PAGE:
Tickets from Alan Castle except 2479 Michael Stewart, route map drawn by Alan Young, Bradshaw from Chris Totty

Sources:

To See other stations on the Southport - Preston (West Lancashire) line click on the station name: Southport Central, Southport Windsor Road, Southport Ash Street, St. Lukes, Hesketh Park, Churchtown, Crossens, Banks,
Hundred EndRiver Douglas, Hoole, Longton Bridge, New Longton & Hutton,
Penwortham (Cop Lane) & Preston West Lancashire

See also Tarleton Branch
Boat Yard Crossing Halt & Tarleton

& River Douglas Bridge



Hesketh Bank Station staff pose for an official photograph in 1899. By this time the station had become an important local railhead requiring the services of numerous personnel. Alty's Brickworks was by now a major employer and rail-traffic provider, and there was a brisk rail-borne trade in
local agricultural produce.
Photo from Alan Castle collection



1893 1:2,500 OS map. This map shows Hesketh Bank station as it was while still under the ownership of the WLR.


1931 1:2,500 OS map. Relatively little had changed at Hesketh Bank station between 1893 and 1931 although housing had been developed close-by, bringing extra revenue. Hesketh Bank became one of the busier stations on the former WLR line.


Hesketh Bank station looking east from the up (Southport-bound) platform c.1905. The day was probably a Sunday, and the occasion a trip to Southport. The passengers are dressed in their finest clothes which was the norm for days-out during that period.
Copyright photo from Tony Harden collection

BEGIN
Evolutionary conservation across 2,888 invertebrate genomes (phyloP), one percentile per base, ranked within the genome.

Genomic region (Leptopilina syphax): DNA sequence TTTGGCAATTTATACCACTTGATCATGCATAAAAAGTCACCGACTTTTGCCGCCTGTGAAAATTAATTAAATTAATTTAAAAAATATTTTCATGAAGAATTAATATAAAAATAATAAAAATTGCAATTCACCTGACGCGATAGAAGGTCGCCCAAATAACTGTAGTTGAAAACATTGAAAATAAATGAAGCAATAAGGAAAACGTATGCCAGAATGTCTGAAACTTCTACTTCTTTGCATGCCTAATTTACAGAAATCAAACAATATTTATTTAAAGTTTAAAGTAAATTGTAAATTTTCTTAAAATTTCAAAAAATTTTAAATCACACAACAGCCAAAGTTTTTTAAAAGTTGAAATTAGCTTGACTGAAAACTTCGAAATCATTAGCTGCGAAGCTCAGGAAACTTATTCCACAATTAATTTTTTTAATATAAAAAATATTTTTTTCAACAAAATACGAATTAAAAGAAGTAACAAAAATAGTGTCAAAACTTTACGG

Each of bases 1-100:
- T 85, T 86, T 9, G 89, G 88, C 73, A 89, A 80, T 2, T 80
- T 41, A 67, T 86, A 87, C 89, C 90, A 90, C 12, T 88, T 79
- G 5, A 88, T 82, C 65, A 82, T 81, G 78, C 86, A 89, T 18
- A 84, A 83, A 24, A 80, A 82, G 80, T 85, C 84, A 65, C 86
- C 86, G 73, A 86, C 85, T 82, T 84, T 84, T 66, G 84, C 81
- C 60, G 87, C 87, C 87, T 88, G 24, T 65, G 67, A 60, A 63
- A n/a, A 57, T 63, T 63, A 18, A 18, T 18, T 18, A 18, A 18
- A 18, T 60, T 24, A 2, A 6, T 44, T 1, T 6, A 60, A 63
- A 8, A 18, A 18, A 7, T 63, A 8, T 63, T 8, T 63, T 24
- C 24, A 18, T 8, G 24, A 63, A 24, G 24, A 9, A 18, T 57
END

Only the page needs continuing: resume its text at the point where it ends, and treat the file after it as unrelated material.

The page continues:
Hesketh Bank station looking east c.1910. The photographer had caught the station at a quiet time.
Copyright photo from John Alsop collection


A crowded scene at Hesketh Bank station in the inter-war years. Hundreds of children prepare to join a train heading towards Preston, possibly on a Sunday School outing.


A Preston to Southport Chapel Street train arrives at Hesketh Bank’s up (Southport-bound) platform in 1950. The station appears busy with a number of passengers waiting to board the Southport service, whilst on the down platform a heavily loaded trolley is dragged towards the main building by one of the station staff. The chimney seen in the distance to the left was part of a brickworks.

Hesketh Bank station looking west towards Southport in 1963. The picture gives a good overall view of the station and its facilities. The signal box can be seen in the distance to the left of the line. This controlled the main line and access to the goods yard which can be seen opposite. The main station building, an original WLR structure dating from the line’s opening, is seen to the right
on the down platform.
Photo from John Mann collection


Hesketh Bank station’s down platform and main building are seen from the Station Road bridge, looking north-west in 1963.
Photo by D Lawrence



The 1:16 pm Preston - Southport draws into Hesketh Bank station on 16 August 1964. The northbound platform is empty for now, as the 1:17 pm Southport - Preston has departed three or four minutes previously. Although the goods yard sidings beyond appear to be disused - freight services having been withdrawn about five months before - at least four platform barrows of various types suggest that the booking office is still conducting a fairly brisk trade in parcels and perishables despatched by passenger train. After closure, the station and yard sites are soon to be demolished to provide land for yet another housing estate. Apart from the bridge at this point, under the main road through the village, there will soon be no evidence that a railway ever ran here.
Photo by Alan Castle


A Preston service departs from Hesketh Bank station on the last day, 5 September 1964.


The site of Hesketh Bank station looking west from Station Road in July 2011. The road leading away into the background follows the route of the WLR trackbed. The residential area was built in the 1970s.
Photo by Paul Wright